Trump Sets Dubious New Space Record on Independence Day

Donald Trump (Credit: Michael Vadon)

President Donald Trump has set a new record relating to NASA.

Some are skeptical of the White House’s soaring rhetoric because crucial leadership positions remain unfilled.

For instance, the US space agency set a dubious record on the Fourth of July: the longest span of time that a newly elected president has gone without naming a new NASA chief.

The previous record was a 164-day stretch in 1971 under President Richard Nixon.

NASA is currently headed by an “acting administrator” — engineer Robert Lightfoot, who took over when former astronaut Charles Bolden, an Obama appointee, stepped down.

Also empty is the chief of the White House’s Office of Science and Technology and Policy, once a key player in crafting NASA’s agenda.

Read the full story.


  • JamesG

    But yet the wheels haven’t fallen off of NASA yet. Imagine that.

  • Paul_Scutts

    Yes, James, methinks mainly due to the organisation moving slower than it’s famous (old) crawler/transporters. 🙂 Regards, Paul.

  • JamesG

    NASA pretty much only has one speed “glacial”, no matter who is at the wheel. That’s how Congress wants it.

  • therealdmt

    Only 3 1/2 years to go, Baby…

  • redneck

    6 months with no administrator, and a record launch cadence. Maybe he’s onto something.

  • JamesG

    You should just go ahead and get ready for 7 1/2 years to save yourself the rending of flesh and gnashing of teeth.

  • Andrew Tubbiolo

    I’m going to start melting some butter for my popcorn when the righties start complaining that the NASA research centers start doing their own thing independent of the White House via the Congress. No doubt they’ll cry “deep state”.

  • Jeff2Space

    What record launch cadence? We’re talking about NASA here, and I see precious few NASA launches so far for 2017.

  • redneck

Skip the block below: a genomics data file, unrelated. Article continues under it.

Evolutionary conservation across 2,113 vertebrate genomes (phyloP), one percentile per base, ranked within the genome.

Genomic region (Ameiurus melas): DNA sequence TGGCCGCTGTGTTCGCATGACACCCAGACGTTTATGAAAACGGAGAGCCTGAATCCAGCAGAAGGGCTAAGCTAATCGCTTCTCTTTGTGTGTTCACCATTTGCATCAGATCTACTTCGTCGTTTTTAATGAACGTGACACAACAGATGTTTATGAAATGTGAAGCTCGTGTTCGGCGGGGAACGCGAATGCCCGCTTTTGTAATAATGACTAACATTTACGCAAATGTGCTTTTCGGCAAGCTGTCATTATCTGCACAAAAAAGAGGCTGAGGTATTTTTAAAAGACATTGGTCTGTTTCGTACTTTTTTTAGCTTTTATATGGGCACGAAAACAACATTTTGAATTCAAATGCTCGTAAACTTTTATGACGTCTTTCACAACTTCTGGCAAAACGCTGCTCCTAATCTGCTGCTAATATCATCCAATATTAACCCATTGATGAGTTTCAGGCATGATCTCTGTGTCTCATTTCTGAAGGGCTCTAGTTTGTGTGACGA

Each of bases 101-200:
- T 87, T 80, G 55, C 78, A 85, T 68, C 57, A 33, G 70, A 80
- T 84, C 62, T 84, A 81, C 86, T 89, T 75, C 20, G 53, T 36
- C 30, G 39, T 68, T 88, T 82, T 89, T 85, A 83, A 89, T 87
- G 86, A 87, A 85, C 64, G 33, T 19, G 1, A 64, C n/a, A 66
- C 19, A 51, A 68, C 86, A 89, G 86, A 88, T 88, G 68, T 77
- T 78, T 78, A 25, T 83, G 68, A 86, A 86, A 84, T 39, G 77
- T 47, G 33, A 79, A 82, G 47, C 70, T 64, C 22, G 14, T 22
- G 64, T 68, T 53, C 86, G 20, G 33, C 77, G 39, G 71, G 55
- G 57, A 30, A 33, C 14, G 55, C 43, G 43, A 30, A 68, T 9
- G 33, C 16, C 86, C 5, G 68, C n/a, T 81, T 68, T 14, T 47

National record with NASA being a footnote. Without an administrator, things are happening that should have happened decades ago.

  • ThomasLMatula

    Ninety-five percent of government tends to always be on auto-pilot. Most bureaucracies tend to ignore their politically appointed leaders as much a possible knowing they will be gone with the next election, so its not surprising its not impacted by having an interim one. Indeed, the bureaucrats are probably glad there is no one like a Goldin or Griffin to create problems for them.

    Also don’t forget the bureaucrats at NASA also tend to have a track record of ignoring the Presidents as well. When President Bush said they were going to the Moon First, then on to Mars they mostly ignored the Moon part, treating it as just a optional training mission. When President Obama told them to go to an Asteroid then on to Mars they treated the Asteroid part the same way.

  • JamesG

    Well Mars was/is always the brass ring these programs are notionally aimed for, even though none of them would ever get there and everyone knew it.

  • Jeff2Space

    Without an administrator, everything at NASA is just going along as it was (bureaucratic inertia). I honestly don’t see much “change” as a result of NASA missing an administrator. What’s happening today was set in motion 5, 10, or more years ago.